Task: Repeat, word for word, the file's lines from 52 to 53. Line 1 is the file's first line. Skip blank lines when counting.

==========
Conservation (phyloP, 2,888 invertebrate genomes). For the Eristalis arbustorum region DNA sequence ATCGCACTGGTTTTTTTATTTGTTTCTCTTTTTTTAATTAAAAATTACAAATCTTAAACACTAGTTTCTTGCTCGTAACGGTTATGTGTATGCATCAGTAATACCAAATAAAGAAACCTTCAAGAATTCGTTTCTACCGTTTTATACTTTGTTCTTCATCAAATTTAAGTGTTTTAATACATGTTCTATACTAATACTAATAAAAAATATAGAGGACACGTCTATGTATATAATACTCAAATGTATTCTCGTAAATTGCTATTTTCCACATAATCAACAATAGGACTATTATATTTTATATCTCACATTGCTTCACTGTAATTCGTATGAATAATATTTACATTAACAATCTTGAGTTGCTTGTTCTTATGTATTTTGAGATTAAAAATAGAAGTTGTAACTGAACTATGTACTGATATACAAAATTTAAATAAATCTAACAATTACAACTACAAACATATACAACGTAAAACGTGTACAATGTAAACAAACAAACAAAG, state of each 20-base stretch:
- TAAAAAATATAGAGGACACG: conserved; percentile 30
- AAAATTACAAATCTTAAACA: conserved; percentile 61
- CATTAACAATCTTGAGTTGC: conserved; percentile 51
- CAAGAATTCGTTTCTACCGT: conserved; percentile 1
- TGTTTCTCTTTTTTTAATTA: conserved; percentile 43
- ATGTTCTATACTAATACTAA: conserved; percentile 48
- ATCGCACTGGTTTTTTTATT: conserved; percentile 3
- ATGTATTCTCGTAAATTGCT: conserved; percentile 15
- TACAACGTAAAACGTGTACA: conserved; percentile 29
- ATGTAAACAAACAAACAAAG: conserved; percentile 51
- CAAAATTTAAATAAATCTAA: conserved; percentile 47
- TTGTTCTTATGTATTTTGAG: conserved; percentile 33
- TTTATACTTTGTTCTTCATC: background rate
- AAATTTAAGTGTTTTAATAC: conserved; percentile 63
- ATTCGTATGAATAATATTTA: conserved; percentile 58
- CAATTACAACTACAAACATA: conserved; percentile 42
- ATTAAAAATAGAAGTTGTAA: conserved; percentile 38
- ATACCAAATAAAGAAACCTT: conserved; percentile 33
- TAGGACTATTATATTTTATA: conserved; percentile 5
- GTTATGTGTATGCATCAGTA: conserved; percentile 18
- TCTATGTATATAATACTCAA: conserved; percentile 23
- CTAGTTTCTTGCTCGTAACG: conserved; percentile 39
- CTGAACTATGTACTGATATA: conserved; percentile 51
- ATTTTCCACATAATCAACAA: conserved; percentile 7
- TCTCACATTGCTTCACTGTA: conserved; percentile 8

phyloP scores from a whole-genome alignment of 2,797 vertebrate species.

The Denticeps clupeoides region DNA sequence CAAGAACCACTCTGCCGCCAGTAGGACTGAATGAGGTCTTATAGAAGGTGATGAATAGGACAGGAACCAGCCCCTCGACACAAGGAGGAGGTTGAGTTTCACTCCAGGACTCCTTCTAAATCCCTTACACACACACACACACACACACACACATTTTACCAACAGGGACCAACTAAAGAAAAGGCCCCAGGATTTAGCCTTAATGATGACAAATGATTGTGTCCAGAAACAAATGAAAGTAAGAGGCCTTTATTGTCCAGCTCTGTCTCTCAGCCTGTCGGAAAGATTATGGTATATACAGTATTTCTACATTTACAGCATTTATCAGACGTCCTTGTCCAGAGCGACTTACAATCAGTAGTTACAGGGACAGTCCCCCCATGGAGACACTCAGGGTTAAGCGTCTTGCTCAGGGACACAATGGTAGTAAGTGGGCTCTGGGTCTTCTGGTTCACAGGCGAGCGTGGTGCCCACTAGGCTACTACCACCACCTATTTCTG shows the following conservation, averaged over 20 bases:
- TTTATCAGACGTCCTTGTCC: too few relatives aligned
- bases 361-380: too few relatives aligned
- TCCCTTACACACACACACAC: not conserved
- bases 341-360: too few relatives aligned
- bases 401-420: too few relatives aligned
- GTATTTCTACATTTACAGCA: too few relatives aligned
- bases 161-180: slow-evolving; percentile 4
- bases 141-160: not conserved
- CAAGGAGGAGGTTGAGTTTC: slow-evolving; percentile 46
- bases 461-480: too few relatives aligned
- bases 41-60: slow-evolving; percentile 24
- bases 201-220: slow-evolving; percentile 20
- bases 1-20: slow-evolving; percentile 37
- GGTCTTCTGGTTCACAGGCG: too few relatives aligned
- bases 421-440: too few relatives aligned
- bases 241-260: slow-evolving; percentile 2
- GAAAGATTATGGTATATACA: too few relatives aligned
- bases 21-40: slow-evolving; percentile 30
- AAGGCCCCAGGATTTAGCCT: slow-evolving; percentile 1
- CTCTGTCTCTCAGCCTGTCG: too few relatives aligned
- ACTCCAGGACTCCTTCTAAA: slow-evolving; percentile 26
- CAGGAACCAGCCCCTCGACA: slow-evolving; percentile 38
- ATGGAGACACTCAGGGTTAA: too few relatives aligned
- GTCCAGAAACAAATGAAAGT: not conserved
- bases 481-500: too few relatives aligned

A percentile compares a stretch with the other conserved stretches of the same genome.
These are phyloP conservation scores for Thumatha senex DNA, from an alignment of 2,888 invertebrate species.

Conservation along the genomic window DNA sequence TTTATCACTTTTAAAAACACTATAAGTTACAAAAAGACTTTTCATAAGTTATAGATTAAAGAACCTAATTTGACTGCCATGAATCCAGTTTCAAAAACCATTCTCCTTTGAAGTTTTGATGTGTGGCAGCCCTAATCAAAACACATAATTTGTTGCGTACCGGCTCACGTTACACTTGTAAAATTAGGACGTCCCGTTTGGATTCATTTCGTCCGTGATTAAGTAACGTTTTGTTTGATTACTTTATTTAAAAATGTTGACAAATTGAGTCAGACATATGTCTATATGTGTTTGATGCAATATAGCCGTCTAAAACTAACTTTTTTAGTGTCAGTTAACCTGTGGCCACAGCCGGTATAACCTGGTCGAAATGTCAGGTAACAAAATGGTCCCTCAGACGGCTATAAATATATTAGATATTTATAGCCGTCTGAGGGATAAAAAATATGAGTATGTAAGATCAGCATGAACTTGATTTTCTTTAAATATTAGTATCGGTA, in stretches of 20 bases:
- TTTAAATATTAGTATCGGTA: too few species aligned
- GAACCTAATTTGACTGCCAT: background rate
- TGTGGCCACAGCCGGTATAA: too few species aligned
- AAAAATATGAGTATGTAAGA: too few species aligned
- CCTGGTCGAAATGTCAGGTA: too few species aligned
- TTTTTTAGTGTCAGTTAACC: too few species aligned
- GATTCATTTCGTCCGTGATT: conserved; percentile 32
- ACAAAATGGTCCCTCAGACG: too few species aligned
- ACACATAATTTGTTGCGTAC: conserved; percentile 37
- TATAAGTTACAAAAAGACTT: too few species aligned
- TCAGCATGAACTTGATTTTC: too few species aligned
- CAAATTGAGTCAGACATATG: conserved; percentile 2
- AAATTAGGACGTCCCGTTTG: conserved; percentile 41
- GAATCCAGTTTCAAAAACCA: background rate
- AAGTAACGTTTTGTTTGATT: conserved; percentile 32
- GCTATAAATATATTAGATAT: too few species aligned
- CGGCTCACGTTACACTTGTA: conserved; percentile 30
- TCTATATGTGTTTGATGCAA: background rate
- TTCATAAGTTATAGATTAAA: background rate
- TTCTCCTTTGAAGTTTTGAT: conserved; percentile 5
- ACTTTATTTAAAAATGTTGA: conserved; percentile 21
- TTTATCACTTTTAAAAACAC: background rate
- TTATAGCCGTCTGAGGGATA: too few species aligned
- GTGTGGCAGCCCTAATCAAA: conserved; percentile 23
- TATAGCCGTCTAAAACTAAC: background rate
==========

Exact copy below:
- GTCCAGAAACAAATGAAAGT: not conserved
- bases 481-500: too few relatives aligned